XBPS on pkgsrc


(Edmond Dantes ) #1

I just discovered xbps is available and up to date on pkgsrc/wip, making it very easy to boostrap a Void base inside a chroot-env, jail, container, zone or what else, from whatever distro outside Void or system capable of Linux compatibility, especially for (only for?) those who use pkgsrc already; it also allows keeping xbps up to date without having to track new commits and manually take care of upgrading. The package only pulls libarchive because a c99 compiler, zlib and a ssl-tls/crypto stack are already dependencies of a pkgsrc bootstrap.

Tested on Illumos and worked perfectly, now have a Void LX-branded zone :wink:


#2

Your semi-frequent illumos mentions have piqued my interest. I think i’ll be firing up a qemu OmniOS instance this weekend.


(Edmond Dantes ) #3

Off-Topic comment, not relevant to thread, mods feel free to remove

On server/workstation it carries some great pros (especially NAS and Web Server):

  • ZFS native support with beadm/boot-envs and TimeSlider

  • NFS native integration with lots of useful utilities

  • Zones (IP and LX -branded ones)

  • SMF

  • CrossBow Network Stack (Virtual NIC for any proto, Bandwith management, IP Zones)

  • Linux’ KVM, FreeBSD’s bhyve and Wine or virtualization, which also still explains the very existence of SmartOS

  • DTrace

  • IPS (Solaris Image Package System, very featured, providing integration with zone and automatically handling boot environments creation/backup/switching)

  • SunSSH

  • IPFilter

  • pfexec+RBAC (Role Based Access Control), providing a secure and hardened sysyem by default. Add to this the prompt security patches

  • GCC + SunStudio as compilers

  • FreeBSD bootloader

  • Solaris kernel/userland tracing it’s root back in SysVR4 UNIX, and full POSIX-compliant

  • stability

  • code is written respecting the clean cstyle

This is more or less why I use it on file server (currently XStreamOS, previously OmniOSce). There are also other network/cloud proprietary appliances like the paid NexentaStor and Delphix

On desktop, outside few and limited perks (Nvidia binaries, SunAudio sound server, great battery life with Sun Power service) it’s definitely not worth the trouble. Laptop hardware support sucks, more than any BSD, although I was very lucky: at my first try, I found out my 2010 Samsung laptop just happened to be 100% supported; software support is disappointing, and what’s available is largely outdated, although with pkgsrc and opencsw IPS community repo you can still build up a pretty decent and complete desktop for everyday usage (naturally, no proprietary stuff). Coming from Void, another con is that Solaris is very different from Linux, IMHO much more than how BSDs and macOS are; learning curve is quite steep chances are high it will feel hostile at first glance.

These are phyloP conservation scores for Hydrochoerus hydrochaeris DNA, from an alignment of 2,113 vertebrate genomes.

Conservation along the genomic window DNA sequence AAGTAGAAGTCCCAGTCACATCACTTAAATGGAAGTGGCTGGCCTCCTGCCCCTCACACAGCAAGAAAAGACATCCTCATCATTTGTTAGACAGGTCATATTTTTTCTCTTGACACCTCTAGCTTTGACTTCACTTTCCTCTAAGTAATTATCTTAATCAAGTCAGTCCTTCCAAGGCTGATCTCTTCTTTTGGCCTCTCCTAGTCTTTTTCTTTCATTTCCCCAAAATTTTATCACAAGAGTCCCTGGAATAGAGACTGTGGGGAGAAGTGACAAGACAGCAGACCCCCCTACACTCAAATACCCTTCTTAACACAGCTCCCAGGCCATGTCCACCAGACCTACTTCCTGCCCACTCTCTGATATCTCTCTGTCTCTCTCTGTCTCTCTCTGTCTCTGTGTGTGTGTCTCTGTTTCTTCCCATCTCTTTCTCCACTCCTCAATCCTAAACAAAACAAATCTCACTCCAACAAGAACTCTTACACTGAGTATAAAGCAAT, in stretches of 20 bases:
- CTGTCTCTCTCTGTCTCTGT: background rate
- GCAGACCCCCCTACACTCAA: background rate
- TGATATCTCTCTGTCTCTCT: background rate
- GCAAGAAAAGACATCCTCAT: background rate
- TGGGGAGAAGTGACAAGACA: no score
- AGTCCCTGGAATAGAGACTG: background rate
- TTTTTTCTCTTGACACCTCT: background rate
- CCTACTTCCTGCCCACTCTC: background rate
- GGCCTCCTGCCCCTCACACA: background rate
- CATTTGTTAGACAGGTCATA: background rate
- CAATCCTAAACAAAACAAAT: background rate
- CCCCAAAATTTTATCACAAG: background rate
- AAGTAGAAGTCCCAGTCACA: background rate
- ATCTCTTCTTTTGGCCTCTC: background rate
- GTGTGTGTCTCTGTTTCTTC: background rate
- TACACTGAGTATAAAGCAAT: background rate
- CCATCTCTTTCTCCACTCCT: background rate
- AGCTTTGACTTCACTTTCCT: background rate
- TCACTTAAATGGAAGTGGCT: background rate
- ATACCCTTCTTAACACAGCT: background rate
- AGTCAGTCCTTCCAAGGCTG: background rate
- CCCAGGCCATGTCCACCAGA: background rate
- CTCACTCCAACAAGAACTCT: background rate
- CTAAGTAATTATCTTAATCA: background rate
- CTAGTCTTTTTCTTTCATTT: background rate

Me using it on desktop (OI-Hipster on laptop, Tribblix on legacy Pentium4 PC desktop) is largely due to an OpenSolaris nostalgia and die-hard fandom. OpenSolaris in 2008 represented my first experience with Unix-like systems, and I immediately became fond of it. At the time we could say Solaris was, without looking too far, the most advanced OS available, hardware support was comparable to Linux and a lot of software was available on it (even games); many FOSS developers would also make sure their software would compile on SunStudio. 10,5 years later, not much has changed and no killer feature innovation (like in former Sun’s style) has been introduced: hardware support didn’t get major improvements outside some Intel and wifi NIC drivers, software availability dropped dramatically. Oracle killed a project which yes, already suffered from Sun’s money debts and popularity drop, but would have most likely represented Sun’s occasion to regain a central role in software engineering, drawing devs’ attention. Similarly Oracle killed SXCE, OpenOffice, DTrace, NFS, SPARC and all the other Sun good attempts at moving towards FOSS. It’s my opinion Oracle destroyed Java and MySQL too.
When Oracle acquired Solaris in late 2010, many hystorical core developers left and moved to Linux, some founded Illumos, Solaris’ destiny, under the uncooperative, dictating, closed-minded, and no-risk-taking Oracle’s wing, was already written. In late 2017 when Solaris 12, bringing a lot of innovative features, was about to come out, Oracle suddenly deletes the release schedule, lays off 90% of Solaris and SPARC staff, factually marking the end of 35 years old project; then tells the few devs left to backport what of stable could be taken from Solaris12 to a LTS 11.4 release (likely the last one), committed in 2018 and officially “supported” until 2032.

Illumos is still a great system, but it’s a ghost. Even though it still maintains its niche of users and developers, it’s dead already. Current development is mostly focused on security patches, OpenZFS, packages maintainance, few drivers


(Edmond Dantes ) #4

Was curious to see if any other OSS project would provide XBPS inside their repositories, so just went checking out nd what I’ve found is:

  • an AUR tarball (the description is fantastic :rofl: …Don’t use it instead of Arch’s ‘pacman’)

  • a RPM package